Quarrying at Killings Knap revealed over a quarter of a hundred weight of finds, including a stone quern, a piece of decorated Samian (bearing potter’s marks TAVRIANVS and ALBVCI-OF) a blue glass bead and bronze coins of Constantine the Great.(vol.1. no.2. Proceedings of Downside Archaeological Soc.)

In 1993, indications of a former building were found at Linkmead, a location between the village and Killings Knap.Excavations in subsequent years showed this to be from the Romano/British period.Finds confirmed a third to fourth century date for its final phase of occupation.

A Geophysical Survey of Linkmead shows the possible existence of other buildings on the site.  The one excavated building can be seen to be in an enclosure surrounded by about seven similar enclosures, some possibly with buildings.There is evidence of  ‘squatter’ use of the excavated building and certainly some of the walls were robbed for building stone for use in other buildings at a later date.However, there is little archaeological evidence so far of the life of those in the parish after the break-up of the Roman Empire .

At some time during the reign of King Edgar (957-975 AD),  the Manor and lands of the Parish were given to the Abbey of Glastonbury and during the time of Edward the Confessor (1042-1066 AD) were let to a tenant named Alwold, a Saxon Thane.  The Manor was included  among the lands of the Abbey of which William the Conqueror (1066) deprived the Abbey.William bestowed the Manor on his favourite prelate and assistant, the Bishop of Coutance and this is recorded in Doomsday.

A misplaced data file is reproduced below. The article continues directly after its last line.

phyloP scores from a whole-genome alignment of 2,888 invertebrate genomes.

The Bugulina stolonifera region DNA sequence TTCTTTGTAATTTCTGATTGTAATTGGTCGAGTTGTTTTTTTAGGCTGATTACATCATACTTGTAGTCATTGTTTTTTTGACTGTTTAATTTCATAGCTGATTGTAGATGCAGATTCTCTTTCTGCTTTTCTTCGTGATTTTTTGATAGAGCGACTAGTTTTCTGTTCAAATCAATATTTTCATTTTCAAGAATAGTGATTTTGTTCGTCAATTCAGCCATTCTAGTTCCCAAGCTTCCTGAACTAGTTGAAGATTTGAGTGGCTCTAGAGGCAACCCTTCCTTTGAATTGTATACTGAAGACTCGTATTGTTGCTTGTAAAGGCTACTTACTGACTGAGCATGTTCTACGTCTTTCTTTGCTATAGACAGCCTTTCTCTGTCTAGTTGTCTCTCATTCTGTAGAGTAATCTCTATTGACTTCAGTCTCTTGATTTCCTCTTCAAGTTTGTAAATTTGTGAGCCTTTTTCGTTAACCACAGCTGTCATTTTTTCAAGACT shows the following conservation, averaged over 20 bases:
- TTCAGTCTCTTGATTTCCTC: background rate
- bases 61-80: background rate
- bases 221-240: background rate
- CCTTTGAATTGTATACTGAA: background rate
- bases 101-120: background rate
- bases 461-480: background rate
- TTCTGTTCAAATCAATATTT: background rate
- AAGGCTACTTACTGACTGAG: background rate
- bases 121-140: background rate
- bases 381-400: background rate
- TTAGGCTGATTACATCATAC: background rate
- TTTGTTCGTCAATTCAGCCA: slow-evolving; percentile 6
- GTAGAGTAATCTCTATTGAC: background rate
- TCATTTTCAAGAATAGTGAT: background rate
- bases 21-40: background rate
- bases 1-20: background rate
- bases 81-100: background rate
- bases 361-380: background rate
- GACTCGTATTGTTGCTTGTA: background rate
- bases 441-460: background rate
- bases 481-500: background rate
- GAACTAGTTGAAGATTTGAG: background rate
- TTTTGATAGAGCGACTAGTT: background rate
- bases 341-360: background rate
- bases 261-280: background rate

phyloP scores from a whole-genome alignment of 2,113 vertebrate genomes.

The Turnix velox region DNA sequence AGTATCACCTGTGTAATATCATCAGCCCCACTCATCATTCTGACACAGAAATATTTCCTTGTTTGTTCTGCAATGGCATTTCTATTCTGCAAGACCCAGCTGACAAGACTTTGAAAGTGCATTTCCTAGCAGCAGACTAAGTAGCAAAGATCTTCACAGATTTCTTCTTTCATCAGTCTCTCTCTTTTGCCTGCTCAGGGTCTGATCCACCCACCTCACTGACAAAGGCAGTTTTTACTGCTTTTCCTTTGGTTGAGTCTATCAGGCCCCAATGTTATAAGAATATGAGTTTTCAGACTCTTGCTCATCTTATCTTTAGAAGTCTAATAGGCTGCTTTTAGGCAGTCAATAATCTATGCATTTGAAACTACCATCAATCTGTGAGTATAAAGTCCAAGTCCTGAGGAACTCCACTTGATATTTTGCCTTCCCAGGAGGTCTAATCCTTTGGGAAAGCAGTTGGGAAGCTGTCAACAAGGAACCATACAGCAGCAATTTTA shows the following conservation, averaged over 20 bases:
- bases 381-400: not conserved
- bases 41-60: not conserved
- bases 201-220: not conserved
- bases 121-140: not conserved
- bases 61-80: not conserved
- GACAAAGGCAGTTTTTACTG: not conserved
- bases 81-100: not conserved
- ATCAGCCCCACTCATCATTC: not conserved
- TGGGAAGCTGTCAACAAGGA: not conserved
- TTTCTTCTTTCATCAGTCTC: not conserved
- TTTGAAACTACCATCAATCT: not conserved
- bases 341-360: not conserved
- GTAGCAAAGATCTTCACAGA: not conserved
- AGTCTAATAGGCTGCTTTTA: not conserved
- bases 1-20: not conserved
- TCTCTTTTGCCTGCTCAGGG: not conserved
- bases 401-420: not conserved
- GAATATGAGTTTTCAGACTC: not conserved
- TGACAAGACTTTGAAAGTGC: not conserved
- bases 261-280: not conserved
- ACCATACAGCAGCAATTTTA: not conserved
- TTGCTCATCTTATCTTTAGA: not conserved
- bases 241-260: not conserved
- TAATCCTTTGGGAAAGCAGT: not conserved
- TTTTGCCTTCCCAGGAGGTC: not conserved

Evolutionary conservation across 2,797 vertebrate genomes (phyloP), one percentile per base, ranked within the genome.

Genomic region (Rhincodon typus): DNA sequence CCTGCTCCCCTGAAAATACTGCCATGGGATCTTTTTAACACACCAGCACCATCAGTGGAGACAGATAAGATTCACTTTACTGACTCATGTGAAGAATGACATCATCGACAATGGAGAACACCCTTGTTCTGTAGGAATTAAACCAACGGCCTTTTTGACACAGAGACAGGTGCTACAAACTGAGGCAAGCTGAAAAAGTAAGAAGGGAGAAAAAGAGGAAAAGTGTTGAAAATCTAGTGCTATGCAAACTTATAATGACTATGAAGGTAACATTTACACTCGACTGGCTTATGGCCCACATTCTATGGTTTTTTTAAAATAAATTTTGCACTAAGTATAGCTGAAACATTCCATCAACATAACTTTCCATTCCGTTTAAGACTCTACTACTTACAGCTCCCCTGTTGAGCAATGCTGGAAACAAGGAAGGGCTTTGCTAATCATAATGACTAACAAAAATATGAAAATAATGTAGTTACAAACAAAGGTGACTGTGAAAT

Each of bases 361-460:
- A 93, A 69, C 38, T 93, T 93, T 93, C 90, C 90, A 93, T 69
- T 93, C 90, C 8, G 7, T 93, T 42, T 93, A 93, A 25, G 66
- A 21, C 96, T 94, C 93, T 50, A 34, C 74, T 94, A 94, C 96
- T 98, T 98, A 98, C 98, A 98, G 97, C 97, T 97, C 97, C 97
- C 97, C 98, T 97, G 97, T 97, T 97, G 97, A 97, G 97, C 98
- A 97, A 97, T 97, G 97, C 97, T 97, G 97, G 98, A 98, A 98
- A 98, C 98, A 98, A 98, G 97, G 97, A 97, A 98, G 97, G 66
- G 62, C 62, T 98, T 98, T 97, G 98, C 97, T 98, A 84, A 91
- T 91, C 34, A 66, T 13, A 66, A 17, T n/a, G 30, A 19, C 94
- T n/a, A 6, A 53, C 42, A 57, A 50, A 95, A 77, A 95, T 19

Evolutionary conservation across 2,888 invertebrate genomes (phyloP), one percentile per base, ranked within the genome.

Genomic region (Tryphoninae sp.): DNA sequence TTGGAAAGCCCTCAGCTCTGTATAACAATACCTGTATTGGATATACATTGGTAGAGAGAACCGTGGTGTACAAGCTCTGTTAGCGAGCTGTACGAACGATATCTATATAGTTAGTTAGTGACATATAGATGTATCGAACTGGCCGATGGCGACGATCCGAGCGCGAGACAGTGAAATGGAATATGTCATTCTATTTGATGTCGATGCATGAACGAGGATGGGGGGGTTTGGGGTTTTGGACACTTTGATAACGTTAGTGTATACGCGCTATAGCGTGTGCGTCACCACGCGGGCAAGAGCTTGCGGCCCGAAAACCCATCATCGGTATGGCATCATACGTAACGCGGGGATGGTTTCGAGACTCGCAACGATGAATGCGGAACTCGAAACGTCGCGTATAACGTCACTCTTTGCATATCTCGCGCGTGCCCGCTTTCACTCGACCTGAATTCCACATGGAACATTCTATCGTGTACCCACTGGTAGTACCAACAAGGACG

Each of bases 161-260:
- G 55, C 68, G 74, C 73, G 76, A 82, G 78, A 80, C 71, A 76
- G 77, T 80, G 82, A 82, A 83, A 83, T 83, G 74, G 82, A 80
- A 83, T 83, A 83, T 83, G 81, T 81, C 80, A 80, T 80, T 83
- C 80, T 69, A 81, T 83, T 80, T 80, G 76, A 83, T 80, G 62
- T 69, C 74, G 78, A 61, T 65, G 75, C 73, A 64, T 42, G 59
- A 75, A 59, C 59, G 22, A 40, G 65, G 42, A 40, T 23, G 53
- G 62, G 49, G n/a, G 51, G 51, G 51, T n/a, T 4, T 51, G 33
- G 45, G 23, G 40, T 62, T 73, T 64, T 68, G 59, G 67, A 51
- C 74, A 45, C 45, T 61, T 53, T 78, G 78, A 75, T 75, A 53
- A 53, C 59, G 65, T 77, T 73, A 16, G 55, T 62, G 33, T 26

The Parish Church was rebuilt in Norman times and dedicated to St. Vigor, a Norman Saint of the Sixth Century.There is only one other church dedicated to this Saint in England and that is at Fulbourne, near Cambridge .It is a strange coincidence that centuries later, Philip de Caveril,  Abbot of St Vedast’s at Arras in France was the friend and benefactor to the ancestors of the present English Benedictine Community at Downside and built their first monastery in 1611 at Douai , France .

The doorway on the South side of the present parish church is Norman .The tower arch is probably of Norman date as is the font, which is quite plain and round in shape and shows the marks of the workman’s tools.The elegant stone pulpit of the church was made about 1400.